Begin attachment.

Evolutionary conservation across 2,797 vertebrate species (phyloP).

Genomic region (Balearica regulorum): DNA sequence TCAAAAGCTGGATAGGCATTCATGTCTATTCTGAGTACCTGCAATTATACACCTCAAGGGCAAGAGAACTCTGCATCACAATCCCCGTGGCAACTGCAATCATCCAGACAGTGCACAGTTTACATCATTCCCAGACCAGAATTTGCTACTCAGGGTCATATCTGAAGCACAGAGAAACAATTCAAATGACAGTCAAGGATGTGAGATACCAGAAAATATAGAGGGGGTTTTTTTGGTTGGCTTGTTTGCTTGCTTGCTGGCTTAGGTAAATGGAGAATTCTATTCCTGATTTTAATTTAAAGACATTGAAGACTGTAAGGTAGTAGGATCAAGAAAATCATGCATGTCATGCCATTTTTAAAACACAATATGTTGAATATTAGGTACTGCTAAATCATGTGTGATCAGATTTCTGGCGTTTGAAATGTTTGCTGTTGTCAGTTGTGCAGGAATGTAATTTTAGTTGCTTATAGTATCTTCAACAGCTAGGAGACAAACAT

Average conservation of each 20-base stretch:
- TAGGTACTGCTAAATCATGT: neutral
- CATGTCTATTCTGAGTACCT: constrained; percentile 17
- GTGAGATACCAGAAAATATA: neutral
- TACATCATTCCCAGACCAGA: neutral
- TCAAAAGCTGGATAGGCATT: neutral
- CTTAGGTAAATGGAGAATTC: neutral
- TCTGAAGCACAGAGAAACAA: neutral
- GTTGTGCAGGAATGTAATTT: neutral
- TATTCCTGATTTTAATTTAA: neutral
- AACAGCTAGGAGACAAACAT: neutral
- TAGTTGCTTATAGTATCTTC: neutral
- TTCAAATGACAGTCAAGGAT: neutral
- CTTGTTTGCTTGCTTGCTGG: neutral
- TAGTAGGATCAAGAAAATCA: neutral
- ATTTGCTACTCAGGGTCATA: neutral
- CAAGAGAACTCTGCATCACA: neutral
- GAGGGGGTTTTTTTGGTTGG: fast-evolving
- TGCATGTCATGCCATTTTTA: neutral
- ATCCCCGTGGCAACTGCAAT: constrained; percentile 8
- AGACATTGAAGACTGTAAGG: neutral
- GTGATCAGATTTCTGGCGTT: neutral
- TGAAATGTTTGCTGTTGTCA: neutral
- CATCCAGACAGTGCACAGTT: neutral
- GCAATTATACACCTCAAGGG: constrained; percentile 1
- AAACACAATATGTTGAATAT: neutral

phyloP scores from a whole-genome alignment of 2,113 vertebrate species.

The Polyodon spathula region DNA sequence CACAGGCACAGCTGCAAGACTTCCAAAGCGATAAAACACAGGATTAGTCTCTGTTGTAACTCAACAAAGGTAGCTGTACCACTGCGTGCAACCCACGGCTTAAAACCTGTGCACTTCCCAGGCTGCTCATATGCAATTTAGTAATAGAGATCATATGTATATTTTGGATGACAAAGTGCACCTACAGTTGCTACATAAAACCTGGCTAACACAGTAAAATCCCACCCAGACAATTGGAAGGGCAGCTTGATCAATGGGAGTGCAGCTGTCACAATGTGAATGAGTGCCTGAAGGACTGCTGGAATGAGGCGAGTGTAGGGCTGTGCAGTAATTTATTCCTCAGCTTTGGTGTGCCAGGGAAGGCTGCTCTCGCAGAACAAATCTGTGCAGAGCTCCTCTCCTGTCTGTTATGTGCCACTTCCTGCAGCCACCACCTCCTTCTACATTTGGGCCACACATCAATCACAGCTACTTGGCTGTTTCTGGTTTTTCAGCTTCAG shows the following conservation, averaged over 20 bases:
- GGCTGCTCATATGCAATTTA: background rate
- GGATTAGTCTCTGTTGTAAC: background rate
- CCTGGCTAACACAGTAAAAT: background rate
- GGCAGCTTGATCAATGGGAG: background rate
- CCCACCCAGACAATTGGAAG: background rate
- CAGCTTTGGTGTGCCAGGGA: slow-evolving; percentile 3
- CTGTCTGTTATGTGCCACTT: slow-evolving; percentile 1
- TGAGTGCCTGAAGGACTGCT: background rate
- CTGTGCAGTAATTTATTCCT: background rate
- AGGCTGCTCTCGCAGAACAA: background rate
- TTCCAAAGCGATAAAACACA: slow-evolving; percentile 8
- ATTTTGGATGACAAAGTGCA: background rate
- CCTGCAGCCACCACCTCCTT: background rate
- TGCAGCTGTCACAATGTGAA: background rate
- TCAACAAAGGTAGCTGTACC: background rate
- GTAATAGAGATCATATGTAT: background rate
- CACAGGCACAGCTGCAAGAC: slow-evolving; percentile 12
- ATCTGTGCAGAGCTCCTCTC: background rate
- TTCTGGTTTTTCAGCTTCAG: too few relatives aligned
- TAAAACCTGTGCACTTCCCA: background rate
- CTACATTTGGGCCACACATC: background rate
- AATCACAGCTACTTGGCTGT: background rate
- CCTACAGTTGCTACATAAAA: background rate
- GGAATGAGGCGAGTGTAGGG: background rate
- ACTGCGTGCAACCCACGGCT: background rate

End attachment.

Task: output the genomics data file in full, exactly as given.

Evolutionary conservation across 2,797 vertebrate species (phyloP).

Genomic region (Balearica regulorum): DNA sequence TCAAAAGCTGGATAGGCATTCATGTCTATTCTGAGTACCTGCAATTATACACCTCAAGGGCAAGAGAACTCTGCATCACAATCCCCGTGGCAACTGCAATCATCCAGACAGTGCACAGTTTACATCATTCCCAGACCAGAATTTGCTACTCAGGGTCATATCTGAAGCACAGAGAAACAATTCAAATGACAGTCAAGGATGTGAGATACCAGAAAATATAGAGGGGGTTTTTTTGGTTGGCTTGTTTGCTTGCTTGCTGGCTTAGGTAAATGGAGAATTCTATTCCTGATTTTAATTTAAAGACATTGAAGACTGTAAGGTAGTAGGATCAAGAAAATCATGCATGTCATGCCATTTTTAAAACACAATATGTTGAATATTAGGTACTGCTAAATCATGTGTGATCAGATTTCTGGCGTTTGAAATGTTTGCTGTTGTCAGTTGTGCAGGAATGTAATTTTAGTTGCTTATAGTATCTTCAACAGCTAGGAGACAAACAT

Average conservation of each 20-base stretch:
- TAGGTACTGCTAAATCATGT: neutral
- CATGTCTATTCTGAGTACCT: constrained; percentile 17
- GTGAGATACCAGAAAATATA: neutral
- TACATCATTCCCAGACCAGA: neutral
- TCAAAAGCTGGATAGGCATT: neutral
- CTTAGGTAAATGGAGAATTC: neutral
- TCTGAAGCACAGAGAAACAA: neutral
- GTTGTGCAGGAATGTAATTT: neutral
- TATTCCTGATTTTAATTTAA: neutral
- AACAGCTAGGAGACAAACAT: neutral
- TAGTTGCTTATAGTATCTTC: neutral
- TTCAAATGACAGTCAAGGAT: neutral
- CTTGTTTGCTTGCTTGCTGG: neutral
- TAGTAGGATCAAGAAAATCA: neutral
- ATTTGCTACTCAGGGTCATA: neutral
- CAAGAGAACTCTGCATCACA: neutral
- GAGGGGGTTTTTTTGGTTGG: fast-evolving
- TGCATGTCATGCCATTTTTA: neutral
- ATCCCCGTGGCAACTGCAAT: constrained; percentile 8
- AGACATTGAAGACTGTAAGG: neutral
- GTGATCAGATTTCTGGCGTT: neutral
- TGAAATGTTTGCTGTTGTCA: neutral
- CATCCAGACAGTGCACAGTT: neutral
- GCAATTATACACCTCAAGGG: constrained; percentile 1
- AAACACAATATGTTGAATAT: neutral

phyloP scores from a whole-genome alignment of 2,113 vertebrate species.

The Polyodon spathula region DNA sequence CACAGGCACAGCTGCAAGACTTCCAAAGCGATAAAACACAGGATTAGTCTCTGTTGTAACTCAACAAAGGTAGCTGTACCACTGCGTGCAACCCACGGCTTAAAACCTGTGCACTTCCCAGGCTGCTCATATGCAATTTAGTAATAGAGATCATATGTATATTTTGGATGACAAAGTGCACCTACAGTTGCTACATAAAACCTGGCTAACACAGTAAAATCCCACCCAGACAATTGGAAGGGCAGCTTGATCAATGGGAGTGCAGCTGTCACAATGTGAATGAGTGCCTGAAGGACTGCTGGAATGAGGCGAGTGTAGGGCTGTGCAGTAATTTATTCCTCAGCTTTGGTGTGCCAGGGAAGGCTGCTCTCGCAGAACAAATCTGTGCAGAGCTCCTCTCCTGTCTGTTATGTGCCACTTCCTGCAGCCACCACCTCCTTCTACATTTGGGCCACACATCAATCACAGCTACTTGGCTGTTTCTGGTTTTTCAGCTTCAG shows the following conservation, averaged over 20 bases:
- GGCTGCTCATATGCAATTTA: background rate
- GGATTAGTCTCTGTTGTAAC: background rate
- CCTGGCTAACACAGTAAAAT: background rate
- GGCAGCTTGATCAATGGGAG: background rate
- CCCACCCAGACAATTGGAAG: background rate
- CAGCTTTGGTGTGCCAGGGA: slow-evolving; percentile 3
- CTGTCTGTTATGTGCCACTT: slow-evolving; percentile 1
- TGAGTGCCTGAAGGACTGCT: background rate
- CTGTGCAGTAATTTATTCCT: background rate
- AGGCTGCTCTCGCAGAACAA: background rate
- TTCCAAAGCGATAAAACACA: slow-evolving; percentile 8
- ATTTTGGATGACAAAGTGCA: background rate
- CCTGCAGCCACCACCTCCTT: background rate
- TGCAGCTGTCACAATGTGAA: background rate
- TCAACAAAGGTAGCTGTACC: background rate
- GTAATAGAGATCATATGTAT: background rate
- CACAGGCACAGCTGCAAGAC: slow-evolving; percentile 12
- ATCTGTGCAGAGCTCCTCTC: background rate
- TTCTGGTTTTTCAGCTTCAG: too few relatives aligned
- TAAAACCTGTGCACTTCCCA: background rate
- CTACATTTGGGCCACACATC: background rate
- AATCACAGCTACTTGGCTGT: background rate
- CCTACAGTTGCTACATAAAA: background rate
- GGAATGAGGCGAGTGTAGGG: background rate
- ACTGCGTGCAACCCACGGCT: background rate